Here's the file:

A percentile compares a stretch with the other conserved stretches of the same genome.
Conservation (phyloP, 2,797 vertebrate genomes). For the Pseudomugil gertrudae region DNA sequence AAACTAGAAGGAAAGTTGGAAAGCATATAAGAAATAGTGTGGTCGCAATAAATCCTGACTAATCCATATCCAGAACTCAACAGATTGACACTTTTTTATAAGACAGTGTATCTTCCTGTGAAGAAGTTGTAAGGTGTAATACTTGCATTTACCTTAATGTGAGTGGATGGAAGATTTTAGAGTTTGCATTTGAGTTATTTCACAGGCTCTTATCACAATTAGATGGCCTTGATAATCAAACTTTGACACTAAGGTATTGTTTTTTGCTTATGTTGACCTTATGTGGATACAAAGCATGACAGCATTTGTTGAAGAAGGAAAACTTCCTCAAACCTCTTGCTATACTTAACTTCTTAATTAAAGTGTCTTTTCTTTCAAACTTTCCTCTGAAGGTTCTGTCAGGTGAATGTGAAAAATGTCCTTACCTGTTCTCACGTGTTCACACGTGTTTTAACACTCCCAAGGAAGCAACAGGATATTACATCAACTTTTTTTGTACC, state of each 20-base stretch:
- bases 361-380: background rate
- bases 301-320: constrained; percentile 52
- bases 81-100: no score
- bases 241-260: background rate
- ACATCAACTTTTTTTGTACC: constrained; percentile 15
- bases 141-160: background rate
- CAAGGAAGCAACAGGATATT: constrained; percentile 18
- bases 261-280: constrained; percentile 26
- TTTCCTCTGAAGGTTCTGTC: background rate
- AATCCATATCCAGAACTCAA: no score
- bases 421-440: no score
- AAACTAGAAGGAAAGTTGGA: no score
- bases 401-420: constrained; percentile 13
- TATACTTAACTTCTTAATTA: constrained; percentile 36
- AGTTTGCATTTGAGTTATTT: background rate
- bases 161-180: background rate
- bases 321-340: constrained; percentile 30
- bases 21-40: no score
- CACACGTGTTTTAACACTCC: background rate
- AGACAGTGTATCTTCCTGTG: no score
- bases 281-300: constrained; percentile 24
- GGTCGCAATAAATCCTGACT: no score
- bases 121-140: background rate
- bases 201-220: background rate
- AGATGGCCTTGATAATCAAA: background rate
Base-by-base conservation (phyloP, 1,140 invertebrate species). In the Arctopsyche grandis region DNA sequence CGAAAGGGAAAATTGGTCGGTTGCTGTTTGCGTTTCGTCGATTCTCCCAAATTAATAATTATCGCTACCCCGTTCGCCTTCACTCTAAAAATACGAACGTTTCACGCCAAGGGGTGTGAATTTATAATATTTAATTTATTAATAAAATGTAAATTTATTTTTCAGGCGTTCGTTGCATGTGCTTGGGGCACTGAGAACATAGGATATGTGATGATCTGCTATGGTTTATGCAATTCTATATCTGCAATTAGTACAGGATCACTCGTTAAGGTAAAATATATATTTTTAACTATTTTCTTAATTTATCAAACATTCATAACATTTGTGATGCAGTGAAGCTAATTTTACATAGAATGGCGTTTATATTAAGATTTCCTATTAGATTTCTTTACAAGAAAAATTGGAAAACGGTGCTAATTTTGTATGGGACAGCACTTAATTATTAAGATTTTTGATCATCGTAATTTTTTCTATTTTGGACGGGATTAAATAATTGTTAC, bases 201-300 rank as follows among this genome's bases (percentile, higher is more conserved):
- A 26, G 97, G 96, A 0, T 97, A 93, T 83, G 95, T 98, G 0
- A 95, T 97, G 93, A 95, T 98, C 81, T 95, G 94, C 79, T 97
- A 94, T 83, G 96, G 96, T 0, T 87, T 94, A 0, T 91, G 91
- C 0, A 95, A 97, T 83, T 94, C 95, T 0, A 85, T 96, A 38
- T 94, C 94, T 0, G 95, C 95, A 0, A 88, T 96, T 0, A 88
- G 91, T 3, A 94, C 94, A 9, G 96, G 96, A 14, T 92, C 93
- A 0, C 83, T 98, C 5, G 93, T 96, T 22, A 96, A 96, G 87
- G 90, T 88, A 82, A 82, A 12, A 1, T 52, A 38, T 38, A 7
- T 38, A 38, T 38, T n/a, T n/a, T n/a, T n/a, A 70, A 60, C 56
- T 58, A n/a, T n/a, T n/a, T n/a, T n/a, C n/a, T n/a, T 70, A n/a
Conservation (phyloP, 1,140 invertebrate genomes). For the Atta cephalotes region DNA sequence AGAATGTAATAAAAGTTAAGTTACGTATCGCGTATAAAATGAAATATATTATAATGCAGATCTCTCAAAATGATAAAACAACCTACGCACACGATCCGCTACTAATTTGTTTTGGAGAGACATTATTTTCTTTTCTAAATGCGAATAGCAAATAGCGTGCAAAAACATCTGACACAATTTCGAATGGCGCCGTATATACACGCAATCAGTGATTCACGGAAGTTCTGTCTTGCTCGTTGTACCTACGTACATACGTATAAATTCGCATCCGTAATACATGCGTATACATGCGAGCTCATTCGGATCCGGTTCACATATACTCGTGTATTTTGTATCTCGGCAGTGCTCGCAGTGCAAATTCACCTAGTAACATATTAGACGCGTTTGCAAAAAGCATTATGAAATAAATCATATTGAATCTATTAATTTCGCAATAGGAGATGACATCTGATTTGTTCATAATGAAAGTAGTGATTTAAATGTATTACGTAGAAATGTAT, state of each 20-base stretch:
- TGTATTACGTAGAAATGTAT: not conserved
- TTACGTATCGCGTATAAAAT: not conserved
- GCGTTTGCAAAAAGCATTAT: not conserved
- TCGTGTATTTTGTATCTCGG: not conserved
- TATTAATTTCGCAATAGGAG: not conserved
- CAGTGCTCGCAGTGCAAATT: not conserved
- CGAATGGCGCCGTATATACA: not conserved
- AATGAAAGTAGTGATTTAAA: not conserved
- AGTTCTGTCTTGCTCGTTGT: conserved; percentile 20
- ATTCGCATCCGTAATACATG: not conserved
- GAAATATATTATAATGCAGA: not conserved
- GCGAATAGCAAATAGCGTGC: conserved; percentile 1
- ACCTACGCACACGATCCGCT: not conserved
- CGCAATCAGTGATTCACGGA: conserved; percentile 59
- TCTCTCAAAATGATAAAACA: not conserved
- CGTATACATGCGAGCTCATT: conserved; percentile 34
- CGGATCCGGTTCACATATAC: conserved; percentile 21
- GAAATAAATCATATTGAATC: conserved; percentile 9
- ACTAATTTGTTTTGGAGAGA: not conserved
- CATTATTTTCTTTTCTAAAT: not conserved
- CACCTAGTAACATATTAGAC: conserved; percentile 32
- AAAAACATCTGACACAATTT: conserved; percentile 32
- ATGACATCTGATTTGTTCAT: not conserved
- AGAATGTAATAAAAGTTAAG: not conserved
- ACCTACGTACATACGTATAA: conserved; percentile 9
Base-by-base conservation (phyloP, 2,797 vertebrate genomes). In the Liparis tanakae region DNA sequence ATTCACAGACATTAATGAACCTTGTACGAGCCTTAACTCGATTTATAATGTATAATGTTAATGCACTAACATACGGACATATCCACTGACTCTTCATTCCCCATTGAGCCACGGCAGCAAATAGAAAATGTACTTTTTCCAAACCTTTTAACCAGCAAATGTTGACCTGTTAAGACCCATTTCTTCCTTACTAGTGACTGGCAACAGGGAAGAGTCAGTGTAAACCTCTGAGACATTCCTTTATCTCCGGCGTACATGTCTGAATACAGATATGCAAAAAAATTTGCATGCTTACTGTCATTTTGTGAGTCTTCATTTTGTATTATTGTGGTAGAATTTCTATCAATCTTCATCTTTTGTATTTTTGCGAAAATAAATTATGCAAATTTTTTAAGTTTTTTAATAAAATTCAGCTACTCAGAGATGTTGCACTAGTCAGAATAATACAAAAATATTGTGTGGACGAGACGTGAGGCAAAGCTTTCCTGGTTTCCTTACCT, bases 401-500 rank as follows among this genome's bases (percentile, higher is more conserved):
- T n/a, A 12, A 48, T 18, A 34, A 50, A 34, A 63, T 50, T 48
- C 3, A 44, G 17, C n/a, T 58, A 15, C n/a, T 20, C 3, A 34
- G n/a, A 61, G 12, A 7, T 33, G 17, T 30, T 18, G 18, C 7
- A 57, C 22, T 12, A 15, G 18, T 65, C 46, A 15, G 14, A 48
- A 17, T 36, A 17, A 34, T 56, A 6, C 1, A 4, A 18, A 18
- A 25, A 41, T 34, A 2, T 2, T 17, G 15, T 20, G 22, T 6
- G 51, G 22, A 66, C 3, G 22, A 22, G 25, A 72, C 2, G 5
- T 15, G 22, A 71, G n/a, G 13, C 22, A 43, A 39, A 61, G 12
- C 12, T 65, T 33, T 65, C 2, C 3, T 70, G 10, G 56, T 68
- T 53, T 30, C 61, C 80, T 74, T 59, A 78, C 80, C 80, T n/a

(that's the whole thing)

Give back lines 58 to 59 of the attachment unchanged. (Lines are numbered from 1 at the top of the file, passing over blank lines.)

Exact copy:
- ACTAATTTGTTTTGGAGAGA: not conserved
- CATTATTTTCTTTTCTAAAT: not conserved